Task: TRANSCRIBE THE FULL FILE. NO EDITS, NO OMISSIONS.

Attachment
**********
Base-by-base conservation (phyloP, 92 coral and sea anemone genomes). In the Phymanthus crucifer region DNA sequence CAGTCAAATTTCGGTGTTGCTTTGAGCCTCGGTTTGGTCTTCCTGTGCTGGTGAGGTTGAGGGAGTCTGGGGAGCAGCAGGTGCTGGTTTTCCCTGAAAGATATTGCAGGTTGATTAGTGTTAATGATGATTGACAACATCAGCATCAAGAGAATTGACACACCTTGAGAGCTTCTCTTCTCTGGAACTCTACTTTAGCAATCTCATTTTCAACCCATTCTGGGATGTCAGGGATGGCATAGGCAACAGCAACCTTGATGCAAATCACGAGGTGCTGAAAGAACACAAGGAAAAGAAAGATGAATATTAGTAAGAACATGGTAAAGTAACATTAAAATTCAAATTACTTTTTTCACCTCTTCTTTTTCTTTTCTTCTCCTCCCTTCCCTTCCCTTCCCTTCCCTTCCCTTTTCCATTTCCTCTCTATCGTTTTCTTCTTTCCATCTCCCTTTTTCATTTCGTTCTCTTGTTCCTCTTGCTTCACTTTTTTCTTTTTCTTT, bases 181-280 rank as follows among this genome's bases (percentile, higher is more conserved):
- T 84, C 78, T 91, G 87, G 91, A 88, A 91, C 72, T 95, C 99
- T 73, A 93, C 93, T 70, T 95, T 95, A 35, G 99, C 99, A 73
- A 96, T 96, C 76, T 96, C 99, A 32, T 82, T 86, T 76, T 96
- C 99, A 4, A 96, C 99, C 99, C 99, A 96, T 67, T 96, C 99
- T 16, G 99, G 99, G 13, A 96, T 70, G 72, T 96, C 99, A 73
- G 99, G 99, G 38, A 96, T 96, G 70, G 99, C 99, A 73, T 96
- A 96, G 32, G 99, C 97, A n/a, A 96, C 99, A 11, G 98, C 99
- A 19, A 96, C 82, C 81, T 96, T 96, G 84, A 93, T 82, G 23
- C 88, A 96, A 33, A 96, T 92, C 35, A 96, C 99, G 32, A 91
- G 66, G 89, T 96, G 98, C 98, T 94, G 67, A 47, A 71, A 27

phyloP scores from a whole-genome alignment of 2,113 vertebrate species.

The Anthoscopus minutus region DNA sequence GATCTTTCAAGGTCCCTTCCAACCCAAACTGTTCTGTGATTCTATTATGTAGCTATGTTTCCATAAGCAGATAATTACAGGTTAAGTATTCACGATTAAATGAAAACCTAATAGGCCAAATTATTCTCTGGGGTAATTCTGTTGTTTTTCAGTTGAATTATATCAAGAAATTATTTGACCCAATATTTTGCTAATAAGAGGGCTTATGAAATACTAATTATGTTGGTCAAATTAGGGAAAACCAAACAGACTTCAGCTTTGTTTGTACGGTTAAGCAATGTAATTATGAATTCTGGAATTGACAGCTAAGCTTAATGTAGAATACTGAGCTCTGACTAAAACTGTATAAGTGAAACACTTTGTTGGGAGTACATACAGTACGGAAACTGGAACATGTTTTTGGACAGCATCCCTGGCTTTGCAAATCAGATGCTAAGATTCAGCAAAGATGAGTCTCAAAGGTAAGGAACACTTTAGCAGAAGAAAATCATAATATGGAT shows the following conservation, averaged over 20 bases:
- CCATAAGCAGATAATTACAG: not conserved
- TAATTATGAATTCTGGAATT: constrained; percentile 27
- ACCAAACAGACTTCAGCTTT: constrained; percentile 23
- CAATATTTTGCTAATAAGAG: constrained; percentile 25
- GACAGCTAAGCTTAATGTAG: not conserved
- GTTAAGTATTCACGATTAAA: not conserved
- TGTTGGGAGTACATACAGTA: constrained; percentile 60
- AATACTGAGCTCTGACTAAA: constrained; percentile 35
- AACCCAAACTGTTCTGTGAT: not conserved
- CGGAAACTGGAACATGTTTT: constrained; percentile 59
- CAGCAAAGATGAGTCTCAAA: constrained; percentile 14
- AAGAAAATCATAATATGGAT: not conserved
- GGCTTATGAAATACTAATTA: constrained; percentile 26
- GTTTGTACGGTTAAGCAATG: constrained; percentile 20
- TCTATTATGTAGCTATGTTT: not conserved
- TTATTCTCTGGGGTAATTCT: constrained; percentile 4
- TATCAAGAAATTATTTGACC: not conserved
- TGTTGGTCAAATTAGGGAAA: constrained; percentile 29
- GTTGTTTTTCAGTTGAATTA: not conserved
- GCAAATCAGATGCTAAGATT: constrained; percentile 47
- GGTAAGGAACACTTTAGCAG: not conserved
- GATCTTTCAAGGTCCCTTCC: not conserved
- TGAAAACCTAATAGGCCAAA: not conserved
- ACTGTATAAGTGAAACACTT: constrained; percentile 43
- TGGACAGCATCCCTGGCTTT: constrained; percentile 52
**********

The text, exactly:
Base-by-base conservation (phyloP, 92 coral and sea anemone genomes). In the Phymanthus crucifer region DNA sequence CAGTCAAATTTCGGTGTTGCTTTGAGCCTCGGTTTGGTCTTCCTGTGCTGGTGAGGTTGAGGGAGTCTGGGGAGCAGCAGGTGCTGGTTTTCCCTGAAAGATATTGCAGGTTGATTAGTGTTAATGATGATTGACAACATCAGCATCAAGAGAATTGACACACCTTGAGAGCTTCTCTTCTCTGGAACTCTACTTTAGCAATCTCATTTTCAACCCATTCTGGGATGTCAGGGATGGCATAGGCAACAGCAACCTTGATGCAAATCACGAGGTGCTGAAAGAACACAAGGAAAAGAAAGATGAATATTAGTAAGAACATGGTAAAGTAACATTAAAATTCAAATTACTTTTTTCACCTCTTCTTTTTCTTTTCTTCTCCTCCCTTCCCTTCCCTTCCCTTCCCTTCCCTTTTCCATTTCCTCTCTATCGTTTTCTTCTTTCCATCTCCCTTTTTCATTTCGTTCTCTTGTTCCTCTTGCTTCACTTTTTTCTTTTTCTTT, bases 181-280 rank as follows among this genome's bases (percentile, higher is more conserved):
- T 84, C 78, T 91, G 87, G 91, A 88, A 91, C 72, T 95, C 99
- T 73, A 93, C 93, T 70, T 95, T 95, A 35, G 99, C 99, A 73
- A 96, T 96, C 76, T 96, C 99, A 32, T 82, T 86, T 76, T 96
- C 99, A 4, A 96, C 99, C 99, C 99, A 96, T 67, T 96, C 99
- T 16, G 99, G 99, G 13, A 96, T 70, G 72, T 96, C 99, A 73
- G 99, G 99, G 38, A 96, T 96, G 70, G 99, C 99, A 73, T 96
- A 96, G 32, G 99, C 97, A n/a, A 96, C 99, A 11, G 98, C 99
- A 19, A 96, C 82, C 81, T 96, T 96, G 84, A 93, T 82, G 23
- C 88, A 96, A 33, A 96, T 92, C 35, A 96, C 99, G 32, A 91
- G 66, G 89, T 96, G 98, C 98, T 94, G 67, A 47, A 71, A 27

phyloP scores from a whole-genome alignment of 2,113 vertebrate species.

The Anthoscopus minutus region DNA sequence GATCTTTCAAGGTCCCTTCCAACCCAAACTGTTCTGTGATTCTATTATGTAGCTATGTTTCCATAAGCAGATAATTACAGGTTAAGTATTCACGATTAAATGAAAACCTAATAGGCCAAATTATTCTCTGGGGTAATTCTGTTGTTTTTCAGTTGAATTATATCAAGAAATTATTTGACCCAATATTTTGCTAATAAGAGGGCTTATGAAATACTAATTATGTTGGTCAAATTAGGGAAAACCAAACAGACTTCAGCTTTGTTTGTACGGTTAAGCAATGTAATTATGAATTCTGGAATTGACAGCTAAGCTTAATGTAGAATACTGAGCTCTGACTAAAACTGTATAAGTGAAACACTTTGTTGGGAGTACATACAGTACGGAAACTGGAACATGTTTTTGGACAGCATCCCTGGCTTTGCAAATCAGATGCTAAGATTCAGCAAAGATGAGTCTCAAAGGTAAGGAACACTTTAGCAGAAGAAAATCATAATATGGAT shows the following conservation, averaged over 20 bases:
- CCATAAGCAGATAATTACAG: not conserved
- TAATTATGAATTCTGGAATT: constrained; percentile 27
- ACCAAACAGACTTCAGCTTT: constrained; percentile 23
- CAATATTTTGCTAATAAGAG: constrained; percentile 25
- GACAGCTAAGCTTAATGTAG: not conserved
- GTTAAGTATTCACGATTAAA: not conserved
- TGTTGGGAGTACATACAGTA: constrained; percentile 60
- AATACTGAGCTCTGACTAAA: constrained; percentile 35
- AACCCAAACTGTTCTGTGAT: not conserved
- CGGAAACTGGAACATGTTTT: constrained; percentile 59
- CAGCAAAGATGAGTCTCAAA: constrained; percentile 14
- AAGAAAATCATAATATGGAT: not conserved
- GGCTTATGAAATACTAATTA: constrained; percentile 26
- GTTTGTACGGTTAAGCAATG: constrained; percentile 20
- TCTATTATGTAGCTATGTTT: not conserved
- TTATTCTCTGGGGTAATTCT: constrained; percentile 4
- TATCAAGAAATTATTTGACC: not conserved
- TGTTGGTCAAATTAGGGAAA: constrained; percentile 29
- GTTGTTTTTCAGTTGAATTA: not conserved
- GCAAATCAGATGCTAAGATT: constrained; percentile 47
- GGTAAGGAACACTTTAGCAG: not conserved
- GATCTTTCAAGGTCCCTTCC: not conserved
- TGAAAACCTAATAGGCCAAA: not conserved
- ACTGTATAAGTGAAACACTT: constrained; percentile 43
- TGGACAGCATCCCTGGCTTT: constrained; percentile 52